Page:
A year before Buffalo Bills running back LeSean McCoy was accused of being involved in a violent assault Tuesday against his former girlfriend, he expressed concern to the police that she might falsely accuse him of a crime, according to documents obtained Thursday from the police in Milton, Ga.
McCoy purchased a home in Milton, an Atlanta suburb, in October 2016, and the girlfriend, Delicia Cordon, appears to have moved in with him immediately after, based on her Twitter posts at the time. Since then, police officers have been dispatched to the house at least twice on calls related to disputes between McCoy and Cordon, and a third time when Cordon suspected that McCoy was improperly removing items from the residence, according to police records.
McCoy called the police to the house on July 3, 2017, just after he had begun eviction proceedings against Cordon, to report a conflict between the two of them. He said he “was very concerned that Cordon may try to either take things or make false accusations about him,” according to the police documents, and he added that he was “trying to be very careful in being around her given the climate of domestic abuse in his profession.”
On Tuesday, McCoy denied that he had been involved in an overnight assault on Cordon at the Georgia home after a friend of Cordon’s posted a photograph of her bloodied face on Instagram and suggested that McCoy was responsible. The police, without naming victims or a suspect, said a woman at the address of McCoy’s home had been injured in a home invasion and taken to a hospital.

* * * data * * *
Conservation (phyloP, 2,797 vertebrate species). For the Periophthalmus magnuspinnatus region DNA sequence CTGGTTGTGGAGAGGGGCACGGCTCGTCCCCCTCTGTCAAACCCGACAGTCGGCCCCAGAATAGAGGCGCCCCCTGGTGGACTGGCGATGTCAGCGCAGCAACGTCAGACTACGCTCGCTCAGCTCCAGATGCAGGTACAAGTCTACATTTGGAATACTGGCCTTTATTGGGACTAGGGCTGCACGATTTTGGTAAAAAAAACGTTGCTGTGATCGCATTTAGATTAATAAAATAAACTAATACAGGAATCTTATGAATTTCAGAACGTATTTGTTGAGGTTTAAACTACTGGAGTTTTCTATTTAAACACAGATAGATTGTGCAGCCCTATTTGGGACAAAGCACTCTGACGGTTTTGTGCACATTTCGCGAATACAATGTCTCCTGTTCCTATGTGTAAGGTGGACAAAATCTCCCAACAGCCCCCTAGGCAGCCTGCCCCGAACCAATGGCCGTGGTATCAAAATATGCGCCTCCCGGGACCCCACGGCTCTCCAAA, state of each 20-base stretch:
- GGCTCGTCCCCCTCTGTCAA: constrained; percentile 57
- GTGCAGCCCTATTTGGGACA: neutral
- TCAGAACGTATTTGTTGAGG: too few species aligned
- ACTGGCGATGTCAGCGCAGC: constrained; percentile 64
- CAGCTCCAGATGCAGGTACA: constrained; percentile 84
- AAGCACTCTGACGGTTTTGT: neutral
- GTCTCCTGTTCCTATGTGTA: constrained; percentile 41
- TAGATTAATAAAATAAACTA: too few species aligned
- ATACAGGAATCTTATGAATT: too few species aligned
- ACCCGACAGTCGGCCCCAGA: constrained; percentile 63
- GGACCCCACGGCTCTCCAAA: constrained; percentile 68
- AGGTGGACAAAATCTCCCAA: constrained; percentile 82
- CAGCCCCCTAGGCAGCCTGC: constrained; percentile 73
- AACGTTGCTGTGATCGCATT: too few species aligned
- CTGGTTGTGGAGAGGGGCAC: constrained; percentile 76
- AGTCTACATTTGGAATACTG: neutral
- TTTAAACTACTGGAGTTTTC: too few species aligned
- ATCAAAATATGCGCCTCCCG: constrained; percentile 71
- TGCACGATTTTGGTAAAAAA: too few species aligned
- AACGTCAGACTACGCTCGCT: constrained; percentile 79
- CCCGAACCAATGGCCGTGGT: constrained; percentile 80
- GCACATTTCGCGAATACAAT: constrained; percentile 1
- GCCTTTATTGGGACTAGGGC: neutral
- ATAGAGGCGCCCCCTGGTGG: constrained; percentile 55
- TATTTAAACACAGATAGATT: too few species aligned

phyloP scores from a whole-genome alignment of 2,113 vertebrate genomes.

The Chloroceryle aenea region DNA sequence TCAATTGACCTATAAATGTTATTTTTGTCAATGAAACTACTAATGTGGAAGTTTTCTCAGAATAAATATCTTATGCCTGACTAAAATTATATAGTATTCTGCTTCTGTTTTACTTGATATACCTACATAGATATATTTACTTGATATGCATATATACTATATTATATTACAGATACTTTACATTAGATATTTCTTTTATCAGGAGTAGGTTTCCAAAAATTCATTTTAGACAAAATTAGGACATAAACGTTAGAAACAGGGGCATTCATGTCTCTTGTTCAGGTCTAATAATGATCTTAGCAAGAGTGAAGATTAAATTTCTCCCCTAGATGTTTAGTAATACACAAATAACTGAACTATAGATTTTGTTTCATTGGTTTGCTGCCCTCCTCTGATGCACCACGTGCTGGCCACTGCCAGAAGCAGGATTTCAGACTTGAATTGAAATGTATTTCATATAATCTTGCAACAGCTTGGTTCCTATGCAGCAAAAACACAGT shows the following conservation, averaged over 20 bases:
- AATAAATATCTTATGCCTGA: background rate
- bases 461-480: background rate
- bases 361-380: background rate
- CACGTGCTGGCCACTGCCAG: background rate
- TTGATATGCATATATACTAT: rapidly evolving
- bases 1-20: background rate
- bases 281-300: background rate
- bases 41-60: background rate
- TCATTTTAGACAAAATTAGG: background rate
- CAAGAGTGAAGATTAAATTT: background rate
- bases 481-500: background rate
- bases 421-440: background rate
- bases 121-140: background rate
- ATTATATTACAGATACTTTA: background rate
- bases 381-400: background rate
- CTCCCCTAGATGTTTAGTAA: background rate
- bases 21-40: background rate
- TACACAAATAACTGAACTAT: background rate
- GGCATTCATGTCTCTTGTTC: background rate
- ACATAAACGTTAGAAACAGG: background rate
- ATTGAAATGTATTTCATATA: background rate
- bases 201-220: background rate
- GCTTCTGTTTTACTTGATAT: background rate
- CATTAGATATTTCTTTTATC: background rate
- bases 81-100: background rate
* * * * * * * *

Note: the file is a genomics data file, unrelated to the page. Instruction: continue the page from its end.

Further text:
The records released Thursday said that after McCoy called the police to the house in July 2017, they found a pile of clothing and personal items in the driveway. McCoy told officers that he and Cordon had just broken up and that they had been “having issues recently.”
McCoy said that Cordon, who was not at the house when the police arrived, had accused him of cheating. He told the police that he had subsequently asked her to return jewelry that high-end retailers had lent to them for special events, and that Cordon had refused to do so, according to the documents.
McCoy told the police that he would take Cordon’s items back into the home but would continue pursuing her eviction.
The police were again called to the residence three months ago. They left after McCoy and Cordon told them that they had resolved an argument over McCoy’s moving some furniture out of the house even though Cordon wanted the items to remain. The couple said the dispute never became physical, the documents said.
The police returned to the residence in June because Cordon, who was out of town, had checked the feed from a security camera and had seen people removing items from the house. Officers arrived to find a moving truck and spoke with McCoy’s mother, who said her son was removing his belongings from the house.
McCoy’s mother told the police that “LeSean was moving out of the home and wanted her to get his things for him so that he didn’t have to deal with Delicia.”
The police report said that “LeSean told her that Delicia could stay in the house until it was sold since she had two small children, but he wanted his things.”
In a 911 call after the assault on Tuesday, Cordon said she suspected that McCoy was behind the incident.
“The caller possibly thinks that her ex-boyfriend possibly set her up,” a police report said.
Cordon was taken to a hospital after a single male intruder entered the house at about 3 a.m. on Tuesday, beat her with a pistol and locked her in the bathroom, according to police documents.
A statement from Cordon’s lawyer, Tanya Mitchell Graham, said the intruder had specifically asked Cordon for items of jewelry that McCoy had given Cordon and “which Mr. McCoy had requested back on many occasions.”
Jacoby Hudson, a lawyer who worked for McCoy on last year’s eviction proceedings, said on Tuesday that McCoy was in Florida at the time of the home invasion and that McCoy “would never put his hands on her.”
The N.F.L. and the Bills have said they are looking into the situation.
Source: The New York Times | Copyright © NYTIMES, All Rights Reserved